Being John Malkovich
1999, R, 112 min. Directed by Spike Jonze. Starring John Cusack, Cameron Diaz, John Malkovich, Catherine Keener, Orson Bean, Mary Kay Place.
REVIEWED By Marjorie Baumgarten, Fri., Nov. 5, 1999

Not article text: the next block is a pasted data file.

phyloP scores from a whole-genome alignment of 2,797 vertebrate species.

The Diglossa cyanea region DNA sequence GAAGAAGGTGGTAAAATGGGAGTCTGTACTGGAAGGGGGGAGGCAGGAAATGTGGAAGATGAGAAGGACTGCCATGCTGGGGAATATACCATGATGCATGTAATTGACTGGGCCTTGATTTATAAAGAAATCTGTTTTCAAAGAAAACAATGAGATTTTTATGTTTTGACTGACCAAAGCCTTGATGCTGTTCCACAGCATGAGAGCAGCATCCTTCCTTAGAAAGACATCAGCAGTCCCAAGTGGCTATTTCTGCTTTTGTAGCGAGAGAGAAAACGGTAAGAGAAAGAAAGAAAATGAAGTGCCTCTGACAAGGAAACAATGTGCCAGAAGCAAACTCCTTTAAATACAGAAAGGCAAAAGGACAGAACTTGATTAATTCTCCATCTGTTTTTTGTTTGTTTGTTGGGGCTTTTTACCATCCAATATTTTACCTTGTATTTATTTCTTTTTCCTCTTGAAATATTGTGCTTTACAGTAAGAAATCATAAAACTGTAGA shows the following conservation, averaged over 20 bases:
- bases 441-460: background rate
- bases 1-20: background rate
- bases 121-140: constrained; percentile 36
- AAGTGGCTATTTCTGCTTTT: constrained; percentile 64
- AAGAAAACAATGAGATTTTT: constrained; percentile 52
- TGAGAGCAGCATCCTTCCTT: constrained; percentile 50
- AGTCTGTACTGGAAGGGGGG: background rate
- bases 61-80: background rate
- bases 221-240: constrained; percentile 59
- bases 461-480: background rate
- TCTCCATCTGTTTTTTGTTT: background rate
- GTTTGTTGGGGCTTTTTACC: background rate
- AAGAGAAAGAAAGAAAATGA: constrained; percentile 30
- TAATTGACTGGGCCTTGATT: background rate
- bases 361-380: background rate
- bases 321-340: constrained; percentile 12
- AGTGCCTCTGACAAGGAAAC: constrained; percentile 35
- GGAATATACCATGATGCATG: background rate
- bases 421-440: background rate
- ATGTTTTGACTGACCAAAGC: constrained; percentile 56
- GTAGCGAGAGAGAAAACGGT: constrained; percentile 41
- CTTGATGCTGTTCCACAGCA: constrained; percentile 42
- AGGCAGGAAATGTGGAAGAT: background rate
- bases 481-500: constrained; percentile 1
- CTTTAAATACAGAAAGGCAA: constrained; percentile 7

Rarely is there a movie about which you can honestly say that it's like nothing you've ever seen before. Being John Malkovich is one such movie -- a wildly inventive, unrelenting thrill that amazes us with its visual and intellectual treats and dazzles us with its ongoing ingenuity. That this is the first feature film by Spike Jonze only adds to its luster, although anyone familiar with Jonze's imaginative commercial work for such advertisers as Nike and Nissan will not be altogether surprised. Screenwriter Charlie Kaufman, however, is also a first-timer, and though it might be natural to wonder from what inner sanctums this writer channeled his story's ideas, it's probably best to just sit back and enjoy the result. Cusack plays a puppeteer named Craig Schwartz whose bawdy street performances manage to keep him permanently unemployed in his chosen profession. At home he is surrounded by a menagerie of animals, which his wife Lotte (Diaz) brings home from her job. Craig's nimble fingers get him a job as a file clerk in a strange company on the 7 1/2 floor, whose boss (Bean) is 105 years old. Soon Craig discovers a portal behind a file cabinet that swooshes him inside John Malkovich's brain, where he remains for 15 minutes before being dropped unceremoniously alongside the New Jersey Turnpike. At work, the devastatingly alluring but curt Maxine (Keener), whom Craig lusts after, figures out a way to sell tickets to Malkovich's brain and profit from the oddity. Then Lotte takes the ride and discovers that she's a transsexual or a lesbian and she and Maxine are setting up tête-à-têtes inside John Malkovich. It all sounds mad but, trust me, it works -- except, I think, for the concluding subplot, which pushes the film's realism further than it can stand. For this may be what is most amazing, ultimately, about this movie: It incorporates a bizarre unreality within its strictly realistic narrative and visual structure. It stimulates mental gymnastics that excite the soul as our brains scramble to incorporate all the movie's polarities while our gut intuitively responds like a zoom lens at an amusement park. All the actors seem to have found a freedom here to go places their careers have never taken them before. Both Cusack and Diaz look unlike any character they've played before; it could be a while before you even recognize Diaz as the frizzed-out, dowdy Lotte. Malkovich seizes this plum role for all it's worth. And Keener, a longtime darling of indie filmmaking (Your Friends & Neighbors, Living in Oblivion) is breathtaking in her perfectly controlled performance as the singular Maxine. Nothing I can say here feels like it even remotely captures the brilliance of Being John Malkovich. But like the people in the movie who line up for their 15 minutes inside the brain of the actor -- or, for that matter, inside anyone other than themselves -- the time for queuing up is now. It's really one hell of a ride.